Citing the potential for Covid-19 entering Yellowknife’s jail, a defence lawyer is seeking bail for one man convicted of manslaughter and another convicted of drug offences.
In the NWT Supreme Court on Monday, Peter Harte said he would be applying for bail on behalf of Colten McNeely and Darcy Oake. Harte expressed concern over the potential for Covid-19 to reach the North Slave Correctional Complex.
Last week, the NWT’s Department of Justice made public some of the steps it is taking to address the threat of the pandemic reaching northern jails.
Fifteen defence lawyers, including Harte, had earlier signed a letter expressing “grave concern” about what would happen to inmates if an outbreak occurred inside an NWT facility.
McNeely and Oake have been at the heart of two well-known recent court cases in the territory.
In January, Justice Andrew Mahar found McNeely guilty of manslaughter in the death of his friend Lloyd Edgi during a drunken early-morning confrontation in Fort Good Hope. McNeely’s sentencing hearing is expected to be held over two days in Fort Good Hope in October.
“I want to ask the court to consider a bail hearing for Mr McNeely,” said Harte on Monday. “When we concluded his trial matter, Covid-19 was not on the horizon. Now it appears he will likely be on remand for an extended period of time.”
Harte was calling into court by phone, as was the prosecutor. Prisoners appeared by video link from the jail.
Harte suggested McNeely could stay in Norman Wells until the sentencing hearing.
Court records show McNeely has a limited criminal record with no prior convictions for violence.
He had initially faced a charge of second-degree murder. In finding him guilty of manslaughter, Mahar characterized the case as extremely difficult for the Crown to prosecute – based as it was, he said, largely on “circumstantial evidence and intoxicated witnesses.”
At his judge-alone trial last fall, McNeely testified he was 26 when he stabbed 28-year-old Edgi – described as a loving father and avid all-season athlete – in the heart in self-defence in September 2017.
“I am not convinced he had the intention to kill or cause bodily harm,” said the judge. “I am not willing to accept that he is guilty of murder, but of manslaughter.”
‘Increased risk’ from Covid-19
In January, Justice Shannon Smallwood found Oake guilty of importing and possessing furanyl-fentanyl – a synthesized designer drug considered 50 to 100 times more potent than morphine – and criminal negligence causing bodily harm after a friend of his severely overdosed on the substance.
At the start of his trial, Oake pleaded guilty to a separate charge of trafficking furanyl-fentanyl.
Harte said Oake wanted the court “to consider a bail application and deal with sentencing once it’s clear that he’s not at increased risk of … injury, or terminal illness is the better description, as a result of the Covid-19 situation.”
Chief Justice Louise Charbonneau, presiding, said: “Given the nature of the application, it should be heard sooner rather than later.”
In the fall of 2016, Oake – 22 at the time – used about $500 in bitcoin and searched the “dark web” for vendors of illicit drugs.
Finding Xanax, a brand of anti-anxiety medication, to be cheaper than he thought on an English-language website, he also ordered furanyl-fentanyl and cigarettes.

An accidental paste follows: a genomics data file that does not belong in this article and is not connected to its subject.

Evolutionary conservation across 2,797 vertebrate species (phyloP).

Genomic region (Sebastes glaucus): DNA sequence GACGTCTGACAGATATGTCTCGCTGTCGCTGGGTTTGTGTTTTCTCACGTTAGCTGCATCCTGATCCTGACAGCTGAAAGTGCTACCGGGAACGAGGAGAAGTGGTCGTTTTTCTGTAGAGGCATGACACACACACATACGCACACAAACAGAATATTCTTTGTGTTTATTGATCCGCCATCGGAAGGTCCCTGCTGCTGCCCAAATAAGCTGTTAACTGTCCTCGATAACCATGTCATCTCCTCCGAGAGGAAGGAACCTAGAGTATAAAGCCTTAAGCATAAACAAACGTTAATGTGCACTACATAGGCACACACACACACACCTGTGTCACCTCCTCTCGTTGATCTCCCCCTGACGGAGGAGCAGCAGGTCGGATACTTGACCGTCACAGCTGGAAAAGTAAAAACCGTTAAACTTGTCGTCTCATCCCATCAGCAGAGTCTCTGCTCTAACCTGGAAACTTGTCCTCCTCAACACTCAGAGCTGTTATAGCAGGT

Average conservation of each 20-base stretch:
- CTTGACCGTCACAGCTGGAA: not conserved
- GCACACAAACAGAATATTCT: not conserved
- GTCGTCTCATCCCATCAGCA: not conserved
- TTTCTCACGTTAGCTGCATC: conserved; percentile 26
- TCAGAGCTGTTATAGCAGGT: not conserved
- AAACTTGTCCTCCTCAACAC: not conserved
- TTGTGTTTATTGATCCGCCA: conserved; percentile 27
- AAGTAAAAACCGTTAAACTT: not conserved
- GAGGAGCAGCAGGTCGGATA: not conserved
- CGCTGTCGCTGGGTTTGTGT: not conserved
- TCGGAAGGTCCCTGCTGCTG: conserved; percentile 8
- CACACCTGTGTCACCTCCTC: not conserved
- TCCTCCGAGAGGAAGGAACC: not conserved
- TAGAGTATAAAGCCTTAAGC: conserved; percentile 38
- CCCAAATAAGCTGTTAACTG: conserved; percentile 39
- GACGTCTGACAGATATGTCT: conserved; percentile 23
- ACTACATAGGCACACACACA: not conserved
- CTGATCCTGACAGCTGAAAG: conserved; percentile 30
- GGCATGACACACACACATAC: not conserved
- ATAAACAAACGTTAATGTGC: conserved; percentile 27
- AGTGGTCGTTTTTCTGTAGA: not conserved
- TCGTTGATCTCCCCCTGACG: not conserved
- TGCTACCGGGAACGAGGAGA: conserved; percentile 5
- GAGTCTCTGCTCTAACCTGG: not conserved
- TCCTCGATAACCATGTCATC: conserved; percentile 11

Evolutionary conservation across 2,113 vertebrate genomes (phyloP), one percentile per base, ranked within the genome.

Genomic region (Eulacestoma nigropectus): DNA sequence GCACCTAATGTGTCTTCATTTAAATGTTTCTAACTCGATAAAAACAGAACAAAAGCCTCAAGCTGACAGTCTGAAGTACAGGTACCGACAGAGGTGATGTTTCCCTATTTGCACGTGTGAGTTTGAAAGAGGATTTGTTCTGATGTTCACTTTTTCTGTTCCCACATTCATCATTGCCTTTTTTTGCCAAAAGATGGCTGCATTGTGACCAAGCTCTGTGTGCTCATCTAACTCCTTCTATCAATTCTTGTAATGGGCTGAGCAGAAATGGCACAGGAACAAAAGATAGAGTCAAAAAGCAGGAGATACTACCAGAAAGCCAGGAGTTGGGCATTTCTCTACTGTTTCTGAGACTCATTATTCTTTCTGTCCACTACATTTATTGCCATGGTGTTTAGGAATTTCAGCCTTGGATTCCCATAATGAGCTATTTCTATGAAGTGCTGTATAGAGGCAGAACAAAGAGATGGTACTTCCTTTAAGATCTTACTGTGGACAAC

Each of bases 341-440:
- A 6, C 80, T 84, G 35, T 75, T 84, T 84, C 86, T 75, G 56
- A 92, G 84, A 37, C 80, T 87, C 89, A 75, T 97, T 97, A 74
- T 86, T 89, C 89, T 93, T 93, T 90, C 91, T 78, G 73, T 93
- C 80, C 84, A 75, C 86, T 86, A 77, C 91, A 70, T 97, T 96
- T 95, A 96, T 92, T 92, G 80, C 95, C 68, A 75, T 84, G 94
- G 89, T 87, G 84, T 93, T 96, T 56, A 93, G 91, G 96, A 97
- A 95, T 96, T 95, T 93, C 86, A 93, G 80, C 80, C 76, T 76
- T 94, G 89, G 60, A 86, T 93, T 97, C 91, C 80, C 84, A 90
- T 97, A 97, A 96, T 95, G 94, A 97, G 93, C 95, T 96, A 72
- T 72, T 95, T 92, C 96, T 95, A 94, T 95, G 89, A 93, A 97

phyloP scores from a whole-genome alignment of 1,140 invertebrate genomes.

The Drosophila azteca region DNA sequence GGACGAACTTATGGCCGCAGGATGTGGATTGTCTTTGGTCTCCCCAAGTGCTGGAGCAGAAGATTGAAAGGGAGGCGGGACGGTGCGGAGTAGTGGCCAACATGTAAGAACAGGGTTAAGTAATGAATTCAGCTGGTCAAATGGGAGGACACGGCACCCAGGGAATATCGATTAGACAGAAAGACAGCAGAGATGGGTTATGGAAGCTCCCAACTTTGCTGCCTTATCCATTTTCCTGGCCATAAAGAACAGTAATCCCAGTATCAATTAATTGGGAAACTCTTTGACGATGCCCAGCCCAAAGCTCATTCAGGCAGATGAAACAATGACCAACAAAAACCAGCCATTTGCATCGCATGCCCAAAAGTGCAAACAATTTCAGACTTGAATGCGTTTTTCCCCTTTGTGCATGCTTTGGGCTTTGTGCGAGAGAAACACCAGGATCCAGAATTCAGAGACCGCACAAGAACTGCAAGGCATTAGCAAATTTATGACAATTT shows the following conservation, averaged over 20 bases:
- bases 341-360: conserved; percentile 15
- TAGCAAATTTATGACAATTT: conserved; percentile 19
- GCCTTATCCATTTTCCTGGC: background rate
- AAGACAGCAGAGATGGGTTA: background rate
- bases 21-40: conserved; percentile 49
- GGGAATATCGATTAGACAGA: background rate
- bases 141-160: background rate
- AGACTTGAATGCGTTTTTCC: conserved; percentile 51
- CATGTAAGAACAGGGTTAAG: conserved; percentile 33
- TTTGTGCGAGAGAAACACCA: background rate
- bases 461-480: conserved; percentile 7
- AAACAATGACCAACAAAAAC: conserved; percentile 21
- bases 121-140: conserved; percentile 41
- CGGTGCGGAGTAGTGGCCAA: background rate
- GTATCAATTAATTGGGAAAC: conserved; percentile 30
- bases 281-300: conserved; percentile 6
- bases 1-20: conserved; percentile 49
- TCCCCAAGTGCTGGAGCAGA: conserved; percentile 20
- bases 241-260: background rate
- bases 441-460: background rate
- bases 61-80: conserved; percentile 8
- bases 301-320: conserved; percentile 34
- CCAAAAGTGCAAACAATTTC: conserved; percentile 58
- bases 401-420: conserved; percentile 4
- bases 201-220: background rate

Courtney Janes, a friend of Oake’s, overdosed on his furanyl-fentanyl and was in hospital for several days.
“He was a drug addict in need of money,” said Smallwood, the judge, in January. “He intended to sell furanyl-fentanyl to make money.”
Oake was denied bail in December 2018. He had earlier been given a chance to be free until trial, but did not attend a mandated treatment program in BC. Instead, he came back to Yellowknife and was subsequently arrested on new charges said to involve cocaine and a replica firearm.
Also on Monday, Harte confirmed he had abandoned plans to argue all charges be stayed as Oake’s trial was unreasonably delayed.
Harte had surprised the court, following Oake’s conviction, when he filed an application to have the charges stayed following a 32-month delay in proceedings.
However, it has been determined some of that delay was a result of the time Justice Smallwood took to consider her verdict.
NWT says jails are prepared
In a letter dated March 23, a group of 15 defence lawyers asked the NWT corrections system to publish jails’ plans for handling Covid-19. The lawyers also asked the territory to consider releasing some inmates to protect them from the possible consequences of a jail-based outbreak.
“Our clients are at serious risk of rapid transmission and exposure to the virus, should it make its way into the institutions, and do not have the freedom to protect themselves,” stated the letter.
“An outbreak of Covid-19 in any one of the territory’s jails could be catastrophic.”
The territory says its jails are currently not full and each inmate has their own cell, allowing physical distancing. Officers are reviewing infectious disease procedures, the NWT government said, monitoring inmates for symptoms, and wearing gloves, a gown, and a procedural mask if working near an inmate who is symptomatic.
Personal visits have been replaced by additional phone calls.
The majority of inmates in NWT jails are in remand custody, which means they either haven’t been convicted of a crime or are awaiting the outcome of their cases, such as in the case of McNeely and Oake.
The lawyers’ letter also called on the GNWT to “identify all remand prisoners who are vulnerable to Covid-19 due to age or pre-existing health conditions and ensure they have contacted legal counsel about bail.”